When using soft plastic lures to target EPs you need to use light fishing tackle and employ finesse angling techniques.  I use a light carbon fibre rod around 7ft with a 1000 size reel spooled up with 4lb gel spun line. Shimano’s 7ft 2inch Finesse Bream Rod is ideal and reasonably priced.  A 4lb Fluro carbon leader is perfect for fishing around more open water like rock walls and bridge pylons, but if you are casting your plastics into thick snags consider going to using 6lb – 8lb leader.

When it comes to soft plastic lures and artificial baits you pretty much can’t go past the following; Squidgie 65cm Prawn Wriggler Tail in Cracked Pepper or Bloodworm colour, Squidgie 80cm Whip Bait in Black n Gold colour, Squidgie Lobby in the Dusk colour, Berkeley Gulp Alive Shrimps, particularly in the Cracked Pepper, Natural and New Penny Colours.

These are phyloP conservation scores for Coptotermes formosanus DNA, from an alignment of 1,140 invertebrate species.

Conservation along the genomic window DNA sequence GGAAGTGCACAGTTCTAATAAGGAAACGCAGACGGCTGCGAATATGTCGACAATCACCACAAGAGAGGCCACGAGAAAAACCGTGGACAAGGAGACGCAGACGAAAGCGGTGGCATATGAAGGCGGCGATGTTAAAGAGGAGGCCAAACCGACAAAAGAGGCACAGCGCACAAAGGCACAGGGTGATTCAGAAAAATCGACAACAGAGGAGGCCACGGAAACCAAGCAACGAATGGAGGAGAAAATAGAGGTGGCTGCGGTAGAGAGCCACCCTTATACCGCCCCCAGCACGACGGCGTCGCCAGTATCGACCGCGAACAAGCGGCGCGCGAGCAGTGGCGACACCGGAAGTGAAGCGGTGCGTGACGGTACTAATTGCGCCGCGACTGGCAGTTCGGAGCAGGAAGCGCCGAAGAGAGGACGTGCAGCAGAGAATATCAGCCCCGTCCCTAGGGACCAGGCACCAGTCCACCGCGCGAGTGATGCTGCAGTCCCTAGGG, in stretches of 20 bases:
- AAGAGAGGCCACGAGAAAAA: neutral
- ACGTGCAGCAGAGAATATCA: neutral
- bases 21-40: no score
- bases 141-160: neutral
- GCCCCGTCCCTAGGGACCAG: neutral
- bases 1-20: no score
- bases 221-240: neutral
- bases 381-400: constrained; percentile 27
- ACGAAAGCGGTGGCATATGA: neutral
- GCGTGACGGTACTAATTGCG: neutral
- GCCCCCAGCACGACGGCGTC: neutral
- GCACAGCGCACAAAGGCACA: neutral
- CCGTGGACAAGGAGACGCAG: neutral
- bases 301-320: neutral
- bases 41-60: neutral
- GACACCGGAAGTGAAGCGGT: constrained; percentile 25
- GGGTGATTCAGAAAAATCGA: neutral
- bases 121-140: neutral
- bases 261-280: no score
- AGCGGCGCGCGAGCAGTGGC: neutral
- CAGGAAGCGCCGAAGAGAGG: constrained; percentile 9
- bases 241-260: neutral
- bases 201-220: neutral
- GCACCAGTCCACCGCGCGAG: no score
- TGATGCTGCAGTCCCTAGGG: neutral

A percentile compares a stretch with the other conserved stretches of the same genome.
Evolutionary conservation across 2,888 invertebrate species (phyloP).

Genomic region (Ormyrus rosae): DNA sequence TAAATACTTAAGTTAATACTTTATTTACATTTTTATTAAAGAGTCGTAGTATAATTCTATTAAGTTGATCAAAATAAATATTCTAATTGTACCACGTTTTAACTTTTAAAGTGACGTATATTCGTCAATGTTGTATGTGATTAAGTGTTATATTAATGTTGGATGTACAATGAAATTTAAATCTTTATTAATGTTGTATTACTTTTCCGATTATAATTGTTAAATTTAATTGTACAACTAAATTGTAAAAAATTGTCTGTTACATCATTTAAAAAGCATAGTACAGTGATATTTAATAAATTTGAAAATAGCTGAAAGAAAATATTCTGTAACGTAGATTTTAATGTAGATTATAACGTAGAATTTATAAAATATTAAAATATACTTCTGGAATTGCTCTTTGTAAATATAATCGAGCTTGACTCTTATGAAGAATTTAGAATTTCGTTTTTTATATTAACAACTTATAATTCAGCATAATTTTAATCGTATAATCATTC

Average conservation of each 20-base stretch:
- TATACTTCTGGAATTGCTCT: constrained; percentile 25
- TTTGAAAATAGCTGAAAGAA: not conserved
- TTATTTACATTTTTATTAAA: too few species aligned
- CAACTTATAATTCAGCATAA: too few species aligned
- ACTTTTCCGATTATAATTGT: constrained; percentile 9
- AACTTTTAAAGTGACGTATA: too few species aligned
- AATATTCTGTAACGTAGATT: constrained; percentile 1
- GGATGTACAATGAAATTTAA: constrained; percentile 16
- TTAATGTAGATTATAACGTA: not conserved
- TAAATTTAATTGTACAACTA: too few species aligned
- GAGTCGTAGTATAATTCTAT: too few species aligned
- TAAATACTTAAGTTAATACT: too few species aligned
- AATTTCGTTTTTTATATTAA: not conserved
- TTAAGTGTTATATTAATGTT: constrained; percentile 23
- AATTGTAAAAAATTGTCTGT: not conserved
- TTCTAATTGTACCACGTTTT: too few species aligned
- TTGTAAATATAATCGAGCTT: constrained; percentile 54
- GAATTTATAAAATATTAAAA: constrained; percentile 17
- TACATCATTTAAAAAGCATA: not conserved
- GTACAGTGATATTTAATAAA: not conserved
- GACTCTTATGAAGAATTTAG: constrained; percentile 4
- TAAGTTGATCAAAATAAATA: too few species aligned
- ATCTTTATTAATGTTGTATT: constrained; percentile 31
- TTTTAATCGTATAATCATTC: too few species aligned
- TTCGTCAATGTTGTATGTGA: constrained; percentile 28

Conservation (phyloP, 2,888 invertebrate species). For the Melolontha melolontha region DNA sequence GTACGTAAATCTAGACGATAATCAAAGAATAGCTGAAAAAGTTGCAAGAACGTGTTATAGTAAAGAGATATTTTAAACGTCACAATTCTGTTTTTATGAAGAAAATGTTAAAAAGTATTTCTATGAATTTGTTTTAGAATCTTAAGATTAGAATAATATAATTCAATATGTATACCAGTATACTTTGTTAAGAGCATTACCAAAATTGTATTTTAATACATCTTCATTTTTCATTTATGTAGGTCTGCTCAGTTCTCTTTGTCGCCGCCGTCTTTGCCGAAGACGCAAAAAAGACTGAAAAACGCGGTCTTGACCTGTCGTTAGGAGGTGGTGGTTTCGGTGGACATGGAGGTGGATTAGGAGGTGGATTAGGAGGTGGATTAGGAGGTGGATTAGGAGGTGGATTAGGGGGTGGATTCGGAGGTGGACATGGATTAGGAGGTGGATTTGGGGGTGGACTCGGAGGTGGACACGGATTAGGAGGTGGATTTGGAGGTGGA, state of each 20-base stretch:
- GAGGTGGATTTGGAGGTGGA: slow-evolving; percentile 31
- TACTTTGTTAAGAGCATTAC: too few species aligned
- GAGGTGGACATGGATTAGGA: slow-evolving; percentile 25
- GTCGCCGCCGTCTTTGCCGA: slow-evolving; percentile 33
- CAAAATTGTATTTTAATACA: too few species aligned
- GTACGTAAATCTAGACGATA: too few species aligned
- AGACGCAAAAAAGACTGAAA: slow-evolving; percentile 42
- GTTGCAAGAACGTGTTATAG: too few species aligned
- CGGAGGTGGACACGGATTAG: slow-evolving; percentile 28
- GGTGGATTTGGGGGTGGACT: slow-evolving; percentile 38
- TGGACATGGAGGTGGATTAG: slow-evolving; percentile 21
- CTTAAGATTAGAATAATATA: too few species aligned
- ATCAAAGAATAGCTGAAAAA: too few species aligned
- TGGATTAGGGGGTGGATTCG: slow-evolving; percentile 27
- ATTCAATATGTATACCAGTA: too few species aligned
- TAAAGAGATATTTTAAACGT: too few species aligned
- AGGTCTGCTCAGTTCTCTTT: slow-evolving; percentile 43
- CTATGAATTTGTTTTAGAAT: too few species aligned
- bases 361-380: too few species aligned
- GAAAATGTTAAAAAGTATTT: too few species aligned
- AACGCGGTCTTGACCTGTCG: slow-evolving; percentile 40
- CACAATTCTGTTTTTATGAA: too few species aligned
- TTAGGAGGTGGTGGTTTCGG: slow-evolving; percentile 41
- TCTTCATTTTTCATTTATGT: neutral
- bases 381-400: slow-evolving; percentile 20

One of the tricks to catching EPs using soft plastic lures is using a jig head that is suited to the conditions you are fishing. Try to get away with using as light a jig head as possible to get to where the fish are.  In most cases this means using a 1 to 3 gram jig head.

The retrieve I use when fishing for the EPs is a slow lift with a couple of twitches at the top.  Now EPs bite very soft, they feel like small taps through the rod and when you detect this lift the rod tip to set the hook.  That said there are times when they have engulfed the lure on the drop and I’ve nearly had them come of the water chasing a lure up to the top of the water.

There is one thing better than catching EPs on soft plastics, that is catching on the surface using poppers and other surface lures, I’ll covering that in next week’s article.